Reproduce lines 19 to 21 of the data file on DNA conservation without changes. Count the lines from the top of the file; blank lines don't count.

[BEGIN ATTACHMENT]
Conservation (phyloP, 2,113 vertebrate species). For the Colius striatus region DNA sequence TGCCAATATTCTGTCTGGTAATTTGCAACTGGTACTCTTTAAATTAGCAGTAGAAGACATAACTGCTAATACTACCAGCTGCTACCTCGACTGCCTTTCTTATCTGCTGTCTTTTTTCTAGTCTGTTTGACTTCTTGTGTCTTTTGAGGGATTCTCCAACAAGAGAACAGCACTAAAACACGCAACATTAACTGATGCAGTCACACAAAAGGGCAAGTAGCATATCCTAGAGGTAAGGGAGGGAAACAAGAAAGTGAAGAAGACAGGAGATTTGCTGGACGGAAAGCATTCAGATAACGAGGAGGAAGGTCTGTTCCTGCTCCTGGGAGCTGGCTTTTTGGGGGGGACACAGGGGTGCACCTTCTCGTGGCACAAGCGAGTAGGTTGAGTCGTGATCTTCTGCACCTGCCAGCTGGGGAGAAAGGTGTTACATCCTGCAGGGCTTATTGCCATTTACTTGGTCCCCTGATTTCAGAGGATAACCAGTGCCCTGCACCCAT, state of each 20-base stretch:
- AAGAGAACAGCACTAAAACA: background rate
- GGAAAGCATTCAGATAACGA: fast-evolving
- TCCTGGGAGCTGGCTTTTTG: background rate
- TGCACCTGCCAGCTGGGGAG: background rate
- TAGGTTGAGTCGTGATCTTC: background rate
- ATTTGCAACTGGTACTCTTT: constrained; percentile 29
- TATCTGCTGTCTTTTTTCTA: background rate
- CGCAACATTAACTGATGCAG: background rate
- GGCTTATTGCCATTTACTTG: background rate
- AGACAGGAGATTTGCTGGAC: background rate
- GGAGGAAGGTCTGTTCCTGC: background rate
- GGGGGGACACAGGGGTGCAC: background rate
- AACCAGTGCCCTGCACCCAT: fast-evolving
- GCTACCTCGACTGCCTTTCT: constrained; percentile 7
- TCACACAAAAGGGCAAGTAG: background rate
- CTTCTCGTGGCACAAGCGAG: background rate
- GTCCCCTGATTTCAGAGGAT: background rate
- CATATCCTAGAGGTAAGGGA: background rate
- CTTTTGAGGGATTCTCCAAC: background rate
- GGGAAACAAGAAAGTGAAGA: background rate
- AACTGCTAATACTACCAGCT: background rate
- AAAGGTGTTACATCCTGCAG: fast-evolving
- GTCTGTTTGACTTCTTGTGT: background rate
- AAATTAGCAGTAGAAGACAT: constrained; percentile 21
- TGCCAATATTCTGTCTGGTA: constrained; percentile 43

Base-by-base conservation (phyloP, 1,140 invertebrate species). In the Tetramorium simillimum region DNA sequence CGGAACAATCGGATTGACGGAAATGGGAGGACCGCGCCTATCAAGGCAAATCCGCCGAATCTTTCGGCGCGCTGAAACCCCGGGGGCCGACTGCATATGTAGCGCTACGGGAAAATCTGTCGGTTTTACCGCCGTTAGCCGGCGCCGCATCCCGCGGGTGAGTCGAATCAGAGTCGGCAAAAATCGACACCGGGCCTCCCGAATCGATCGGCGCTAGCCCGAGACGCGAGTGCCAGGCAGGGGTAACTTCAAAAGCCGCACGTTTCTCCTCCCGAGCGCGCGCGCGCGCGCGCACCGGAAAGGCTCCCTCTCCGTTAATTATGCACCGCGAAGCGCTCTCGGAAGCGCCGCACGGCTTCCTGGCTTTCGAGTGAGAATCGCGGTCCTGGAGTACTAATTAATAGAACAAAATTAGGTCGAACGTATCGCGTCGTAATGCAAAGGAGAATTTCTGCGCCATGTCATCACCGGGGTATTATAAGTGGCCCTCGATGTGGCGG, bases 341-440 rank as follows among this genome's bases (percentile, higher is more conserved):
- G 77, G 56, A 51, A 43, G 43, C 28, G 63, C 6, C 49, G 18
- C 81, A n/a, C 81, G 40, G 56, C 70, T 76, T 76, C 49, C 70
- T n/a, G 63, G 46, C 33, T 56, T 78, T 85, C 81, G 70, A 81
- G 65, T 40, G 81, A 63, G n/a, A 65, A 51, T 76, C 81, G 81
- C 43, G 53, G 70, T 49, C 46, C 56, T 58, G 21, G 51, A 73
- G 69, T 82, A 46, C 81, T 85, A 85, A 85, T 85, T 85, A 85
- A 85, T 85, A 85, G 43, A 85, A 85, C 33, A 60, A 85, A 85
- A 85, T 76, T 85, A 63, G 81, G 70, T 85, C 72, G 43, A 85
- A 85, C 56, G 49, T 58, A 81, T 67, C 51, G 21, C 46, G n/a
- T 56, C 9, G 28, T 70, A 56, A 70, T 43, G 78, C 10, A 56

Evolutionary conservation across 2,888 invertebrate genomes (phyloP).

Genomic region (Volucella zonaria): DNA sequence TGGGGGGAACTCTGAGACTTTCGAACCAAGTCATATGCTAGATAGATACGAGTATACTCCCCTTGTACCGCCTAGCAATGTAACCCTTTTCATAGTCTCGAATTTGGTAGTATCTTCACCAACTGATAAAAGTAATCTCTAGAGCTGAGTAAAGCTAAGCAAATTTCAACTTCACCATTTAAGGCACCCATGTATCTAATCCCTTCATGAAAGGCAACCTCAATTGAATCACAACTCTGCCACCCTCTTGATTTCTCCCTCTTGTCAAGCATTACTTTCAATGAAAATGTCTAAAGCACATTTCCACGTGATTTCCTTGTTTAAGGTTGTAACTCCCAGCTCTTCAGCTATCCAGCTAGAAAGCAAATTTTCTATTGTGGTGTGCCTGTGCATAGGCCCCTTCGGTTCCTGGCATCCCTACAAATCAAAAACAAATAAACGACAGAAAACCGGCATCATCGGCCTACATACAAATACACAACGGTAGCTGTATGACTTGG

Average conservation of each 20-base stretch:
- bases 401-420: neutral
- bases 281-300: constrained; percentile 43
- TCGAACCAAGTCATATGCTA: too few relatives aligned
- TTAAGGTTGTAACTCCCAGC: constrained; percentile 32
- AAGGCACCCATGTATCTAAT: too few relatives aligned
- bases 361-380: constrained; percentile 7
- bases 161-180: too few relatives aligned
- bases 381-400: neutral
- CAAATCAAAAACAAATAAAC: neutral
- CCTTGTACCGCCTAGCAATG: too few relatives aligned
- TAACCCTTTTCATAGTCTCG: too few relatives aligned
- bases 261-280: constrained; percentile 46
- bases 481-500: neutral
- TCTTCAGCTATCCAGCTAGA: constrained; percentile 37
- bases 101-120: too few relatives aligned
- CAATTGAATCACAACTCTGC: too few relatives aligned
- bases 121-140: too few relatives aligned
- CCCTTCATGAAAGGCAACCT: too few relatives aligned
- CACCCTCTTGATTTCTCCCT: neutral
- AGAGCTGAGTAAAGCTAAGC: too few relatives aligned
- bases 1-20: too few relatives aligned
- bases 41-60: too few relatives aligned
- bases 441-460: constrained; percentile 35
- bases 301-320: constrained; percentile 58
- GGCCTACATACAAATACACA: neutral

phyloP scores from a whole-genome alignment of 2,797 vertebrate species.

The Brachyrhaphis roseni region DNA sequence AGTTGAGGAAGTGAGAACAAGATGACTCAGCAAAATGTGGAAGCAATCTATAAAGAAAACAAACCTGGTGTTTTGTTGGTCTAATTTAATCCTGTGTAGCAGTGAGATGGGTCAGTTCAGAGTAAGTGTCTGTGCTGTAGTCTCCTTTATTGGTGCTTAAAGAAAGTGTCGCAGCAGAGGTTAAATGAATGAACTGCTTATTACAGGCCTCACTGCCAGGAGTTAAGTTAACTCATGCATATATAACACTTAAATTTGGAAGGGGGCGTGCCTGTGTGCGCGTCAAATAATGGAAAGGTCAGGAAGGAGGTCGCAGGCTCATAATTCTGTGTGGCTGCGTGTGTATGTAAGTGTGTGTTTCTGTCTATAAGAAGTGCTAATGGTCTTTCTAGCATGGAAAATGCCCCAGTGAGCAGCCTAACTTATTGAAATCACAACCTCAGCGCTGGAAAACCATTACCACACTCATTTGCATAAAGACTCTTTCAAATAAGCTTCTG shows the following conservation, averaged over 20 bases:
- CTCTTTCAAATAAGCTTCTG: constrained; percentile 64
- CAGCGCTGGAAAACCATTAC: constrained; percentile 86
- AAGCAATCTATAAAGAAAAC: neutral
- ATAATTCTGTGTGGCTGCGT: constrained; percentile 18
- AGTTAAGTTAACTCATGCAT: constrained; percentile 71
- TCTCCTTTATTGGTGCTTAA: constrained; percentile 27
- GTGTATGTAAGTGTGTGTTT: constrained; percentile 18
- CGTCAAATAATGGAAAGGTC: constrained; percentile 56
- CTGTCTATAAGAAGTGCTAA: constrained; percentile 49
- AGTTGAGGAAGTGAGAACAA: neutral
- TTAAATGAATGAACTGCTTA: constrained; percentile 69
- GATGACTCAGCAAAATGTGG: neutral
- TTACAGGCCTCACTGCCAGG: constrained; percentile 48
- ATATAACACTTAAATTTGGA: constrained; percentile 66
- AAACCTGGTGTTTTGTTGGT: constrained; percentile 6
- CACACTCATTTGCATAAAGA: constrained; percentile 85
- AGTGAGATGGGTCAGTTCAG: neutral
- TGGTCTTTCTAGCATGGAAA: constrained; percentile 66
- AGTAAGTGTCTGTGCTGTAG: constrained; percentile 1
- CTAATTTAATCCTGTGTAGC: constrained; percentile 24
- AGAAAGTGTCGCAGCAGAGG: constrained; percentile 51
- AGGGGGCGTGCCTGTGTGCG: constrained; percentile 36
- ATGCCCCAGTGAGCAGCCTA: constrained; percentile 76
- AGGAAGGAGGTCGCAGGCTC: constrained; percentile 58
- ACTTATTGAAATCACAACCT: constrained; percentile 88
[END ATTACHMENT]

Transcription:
- CATATCCTAGAGGTAAGGGA: background rate
- CTTTTGAGGGATTCTCCAAC: background rate
- GGGAAACAAGAAAGTGAAGA: background rate